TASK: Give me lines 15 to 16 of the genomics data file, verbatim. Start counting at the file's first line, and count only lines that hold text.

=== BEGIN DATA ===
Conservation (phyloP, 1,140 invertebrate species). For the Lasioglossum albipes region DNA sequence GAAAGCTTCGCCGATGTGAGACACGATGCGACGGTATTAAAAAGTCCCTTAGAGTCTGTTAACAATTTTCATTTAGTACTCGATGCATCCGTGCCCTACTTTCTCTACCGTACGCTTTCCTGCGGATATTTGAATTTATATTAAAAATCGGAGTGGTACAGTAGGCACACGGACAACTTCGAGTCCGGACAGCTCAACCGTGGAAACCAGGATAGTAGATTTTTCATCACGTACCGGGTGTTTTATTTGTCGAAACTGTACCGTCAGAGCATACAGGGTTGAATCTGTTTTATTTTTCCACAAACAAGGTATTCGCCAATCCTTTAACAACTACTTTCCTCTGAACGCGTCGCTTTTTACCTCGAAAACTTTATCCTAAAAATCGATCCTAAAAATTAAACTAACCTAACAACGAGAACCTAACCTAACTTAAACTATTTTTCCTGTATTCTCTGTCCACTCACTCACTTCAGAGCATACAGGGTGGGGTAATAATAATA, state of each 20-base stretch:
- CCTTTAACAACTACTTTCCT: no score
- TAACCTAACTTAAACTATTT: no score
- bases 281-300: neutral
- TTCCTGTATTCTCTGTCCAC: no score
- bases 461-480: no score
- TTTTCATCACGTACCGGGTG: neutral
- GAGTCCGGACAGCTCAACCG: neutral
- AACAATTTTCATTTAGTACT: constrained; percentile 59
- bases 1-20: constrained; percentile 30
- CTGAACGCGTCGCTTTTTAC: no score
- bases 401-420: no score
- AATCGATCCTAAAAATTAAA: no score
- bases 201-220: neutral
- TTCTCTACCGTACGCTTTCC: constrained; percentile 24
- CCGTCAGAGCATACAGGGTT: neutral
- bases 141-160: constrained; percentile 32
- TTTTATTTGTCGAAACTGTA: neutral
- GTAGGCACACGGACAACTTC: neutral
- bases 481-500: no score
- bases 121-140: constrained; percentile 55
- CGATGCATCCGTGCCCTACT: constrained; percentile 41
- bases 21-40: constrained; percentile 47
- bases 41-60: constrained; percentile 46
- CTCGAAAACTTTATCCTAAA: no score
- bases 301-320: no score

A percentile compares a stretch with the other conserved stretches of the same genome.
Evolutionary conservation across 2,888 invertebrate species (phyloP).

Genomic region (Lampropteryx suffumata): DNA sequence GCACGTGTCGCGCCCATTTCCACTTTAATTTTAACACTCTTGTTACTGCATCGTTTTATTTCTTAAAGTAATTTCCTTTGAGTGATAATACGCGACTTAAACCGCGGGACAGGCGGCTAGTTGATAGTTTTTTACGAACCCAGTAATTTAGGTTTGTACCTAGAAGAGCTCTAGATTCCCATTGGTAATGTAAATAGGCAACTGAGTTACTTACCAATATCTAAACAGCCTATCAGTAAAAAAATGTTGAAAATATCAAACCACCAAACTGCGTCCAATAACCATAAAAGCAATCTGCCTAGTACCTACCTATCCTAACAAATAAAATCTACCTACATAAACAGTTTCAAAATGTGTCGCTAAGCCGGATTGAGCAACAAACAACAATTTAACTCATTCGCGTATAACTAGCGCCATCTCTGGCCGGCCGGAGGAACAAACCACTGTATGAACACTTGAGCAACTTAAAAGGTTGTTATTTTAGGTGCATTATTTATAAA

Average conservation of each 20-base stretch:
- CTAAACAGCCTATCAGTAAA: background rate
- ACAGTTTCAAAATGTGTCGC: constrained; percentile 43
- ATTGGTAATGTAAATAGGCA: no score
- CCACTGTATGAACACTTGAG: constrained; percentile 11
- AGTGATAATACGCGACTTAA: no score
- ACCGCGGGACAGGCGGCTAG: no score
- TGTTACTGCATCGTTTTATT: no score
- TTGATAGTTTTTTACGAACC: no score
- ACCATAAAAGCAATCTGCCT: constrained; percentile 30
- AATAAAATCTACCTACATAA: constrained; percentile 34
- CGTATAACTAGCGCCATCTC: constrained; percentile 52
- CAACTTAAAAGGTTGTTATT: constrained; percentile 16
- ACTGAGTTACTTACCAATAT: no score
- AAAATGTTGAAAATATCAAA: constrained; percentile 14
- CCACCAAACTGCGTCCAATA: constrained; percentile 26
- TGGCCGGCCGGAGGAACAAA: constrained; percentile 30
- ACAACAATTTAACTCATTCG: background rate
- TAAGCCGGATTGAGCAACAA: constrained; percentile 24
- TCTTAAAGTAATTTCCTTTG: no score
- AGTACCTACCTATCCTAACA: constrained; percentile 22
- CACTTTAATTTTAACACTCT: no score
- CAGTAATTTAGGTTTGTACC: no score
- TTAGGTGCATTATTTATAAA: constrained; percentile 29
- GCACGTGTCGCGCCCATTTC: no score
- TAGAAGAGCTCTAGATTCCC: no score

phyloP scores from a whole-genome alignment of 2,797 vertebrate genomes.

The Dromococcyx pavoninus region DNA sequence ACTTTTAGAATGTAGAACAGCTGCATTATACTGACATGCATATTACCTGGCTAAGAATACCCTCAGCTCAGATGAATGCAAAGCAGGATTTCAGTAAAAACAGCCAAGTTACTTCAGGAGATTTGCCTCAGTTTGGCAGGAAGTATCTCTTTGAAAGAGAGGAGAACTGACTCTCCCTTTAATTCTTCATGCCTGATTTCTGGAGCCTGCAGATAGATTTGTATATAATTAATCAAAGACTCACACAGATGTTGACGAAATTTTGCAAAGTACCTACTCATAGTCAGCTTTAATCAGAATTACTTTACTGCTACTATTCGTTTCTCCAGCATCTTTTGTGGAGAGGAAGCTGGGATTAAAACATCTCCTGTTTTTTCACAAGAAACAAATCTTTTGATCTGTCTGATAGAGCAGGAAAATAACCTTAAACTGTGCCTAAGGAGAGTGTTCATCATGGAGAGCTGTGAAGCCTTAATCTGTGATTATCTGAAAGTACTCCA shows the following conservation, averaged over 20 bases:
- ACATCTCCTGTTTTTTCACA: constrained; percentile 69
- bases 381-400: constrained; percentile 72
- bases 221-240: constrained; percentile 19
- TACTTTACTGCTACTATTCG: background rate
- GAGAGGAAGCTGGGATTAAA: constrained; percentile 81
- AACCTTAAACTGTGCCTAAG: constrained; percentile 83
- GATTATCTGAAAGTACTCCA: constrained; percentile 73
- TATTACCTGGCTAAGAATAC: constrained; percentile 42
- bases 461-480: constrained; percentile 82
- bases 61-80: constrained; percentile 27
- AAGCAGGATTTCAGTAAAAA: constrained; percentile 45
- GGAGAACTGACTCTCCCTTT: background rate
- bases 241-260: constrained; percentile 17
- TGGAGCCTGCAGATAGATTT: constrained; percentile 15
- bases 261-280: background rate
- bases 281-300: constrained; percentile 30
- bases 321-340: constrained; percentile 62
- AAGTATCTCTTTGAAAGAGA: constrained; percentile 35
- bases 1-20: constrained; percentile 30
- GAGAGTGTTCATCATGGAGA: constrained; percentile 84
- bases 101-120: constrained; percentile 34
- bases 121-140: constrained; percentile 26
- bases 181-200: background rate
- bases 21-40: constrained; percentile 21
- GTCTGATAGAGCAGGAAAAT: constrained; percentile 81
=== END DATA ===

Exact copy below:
- TTCTCTACCGTACGCTTTCC: constrained; percentile 24
- CCGTCAGAGCATACAGGGTT: neutral